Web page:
“Visual stimulation activates the brain,” said NBBJ’s Wyatt. “And people respond to their environments. Boring spaces make people dumber.” The building also offers workers a sense of control, another factor in employee satisfaction, indicated Wyatt. “In a traditional office where people feel tied to their desks, they feel stressed because they don’t have anywhere else to go. Here, they have so many choices. People can move to another area to think or talk, and that’s expected.”

Data drove initial floor plans and architecture. NBBJ synthesized reams of clinical data and psychological and anthropological studies before coming up with design conclusions. Since studies say movement is essential to productivity, the cafeteria was moved at a later stage from the mothership to its own home outside, forcing people to walk farther to get there. And since reports maintain that access to nature also stimulates creativity and lessens tension, the new abode features three open balconies on different levels with planter boxes and sitting areas.

Scott Birnbaum, Samsung vice president of displays, earlier worked in a private office as his staff sat in cubicles nearby. Now he has a cubicle in the middle of his team. “My work style has changed dramatically [after two weeks],” he said. “I run into different teams and have impromptu meetings that lead to great ideas. We have already developed new concepts by just catching up with each other.”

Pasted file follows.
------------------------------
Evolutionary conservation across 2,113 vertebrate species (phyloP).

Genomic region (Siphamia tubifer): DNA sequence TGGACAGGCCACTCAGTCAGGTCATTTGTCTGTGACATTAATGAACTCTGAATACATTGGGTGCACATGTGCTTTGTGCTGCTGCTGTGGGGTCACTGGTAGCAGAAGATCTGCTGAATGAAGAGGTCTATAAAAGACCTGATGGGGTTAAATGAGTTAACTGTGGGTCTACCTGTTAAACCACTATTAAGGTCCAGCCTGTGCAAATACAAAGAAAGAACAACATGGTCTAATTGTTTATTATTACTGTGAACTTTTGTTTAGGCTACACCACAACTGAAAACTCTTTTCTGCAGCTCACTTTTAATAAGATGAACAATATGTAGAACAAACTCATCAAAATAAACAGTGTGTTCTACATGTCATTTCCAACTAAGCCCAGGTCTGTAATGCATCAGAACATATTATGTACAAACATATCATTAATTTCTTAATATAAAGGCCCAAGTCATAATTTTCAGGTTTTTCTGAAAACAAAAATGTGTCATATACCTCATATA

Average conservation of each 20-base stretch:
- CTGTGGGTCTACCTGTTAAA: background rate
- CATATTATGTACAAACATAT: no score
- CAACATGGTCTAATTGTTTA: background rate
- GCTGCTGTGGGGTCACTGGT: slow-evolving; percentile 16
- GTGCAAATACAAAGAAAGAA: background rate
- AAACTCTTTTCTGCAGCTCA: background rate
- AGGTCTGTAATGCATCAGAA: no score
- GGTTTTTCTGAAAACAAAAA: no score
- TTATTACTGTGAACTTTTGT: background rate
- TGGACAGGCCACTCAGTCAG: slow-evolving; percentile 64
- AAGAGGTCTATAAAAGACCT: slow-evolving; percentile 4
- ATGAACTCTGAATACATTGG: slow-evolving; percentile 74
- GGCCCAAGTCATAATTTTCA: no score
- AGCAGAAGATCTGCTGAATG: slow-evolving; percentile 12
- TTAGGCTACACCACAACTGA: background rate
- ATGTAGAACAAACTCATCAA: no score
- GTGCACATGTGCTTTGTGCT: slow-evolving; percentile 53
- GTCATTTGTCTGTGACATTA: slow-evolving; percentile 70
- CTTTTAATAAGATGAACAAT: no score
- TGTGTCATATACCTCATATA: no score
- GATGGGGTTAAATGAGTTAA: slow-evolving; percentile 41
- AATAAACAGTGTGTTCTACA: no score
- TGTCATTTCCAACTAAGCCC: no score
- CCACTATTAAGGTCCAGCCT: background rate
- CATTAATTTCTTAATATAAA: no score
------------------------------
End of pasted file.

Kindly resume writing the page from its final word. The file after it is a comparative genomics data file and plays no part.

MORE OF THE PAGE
“It’s not about work-life balance anymore,” added Wyatt. “It’s work-life integration. You go to work to be social, to see your friends.”


Employees did admit the open office setup takes getting used to. “The first week, everyone spoke softly, and it was very quiet because people didn’t want to be impolite to others,” recalled Roy Malatesta, senior director of HR. “Now we are used to it, and we are more relaxed.”

The building, which sits on a little under 10 acres, houses 700 employees and can fit up to 2,000 workers. Designed to support Samsung’s R&D needs for the next 30 years, the facility takes on elements of a convention center, hotel, and gym. The 24-hour gym, complete with fitness classes, trainers, and towel service, occupies the entire fifth floor, where it is equipped with the fitness industry’s newest gear. Glass doors open to a putting green and garden patios for yoga.

The other amenity is the Galaxy Cafe, a 19,000-square-foot stadium of gastronomic exploration offering free lunch and subsidized dinners. Twelve food stations account for every type of cuisine, from Indian to Latin to Japanese. California rolls are standing by. . . .

Birnbaum’s favorite part of campus is the Chill Zone, a colorful employee lounge with couches, coffee and tea stations, a convenience store, foosball and Ping-Pong and pool tables, a library loaded with board games and Lego bricks. One glass room contains a sleep pod with built-in back massager, music, and selective color lighting.

Spirits were high on the day of the building’s grand opening as Samsung treated employees to a company party in the cafeteria and a scavenger hunt where many were seen laughing and running in packs, instructions in hand. Says Samsung’s Malatesta, “With great food, a state-of-the-art gym, and everything else, it’s like Christmas every day. But I have yet to see the partridge in the pear tree.”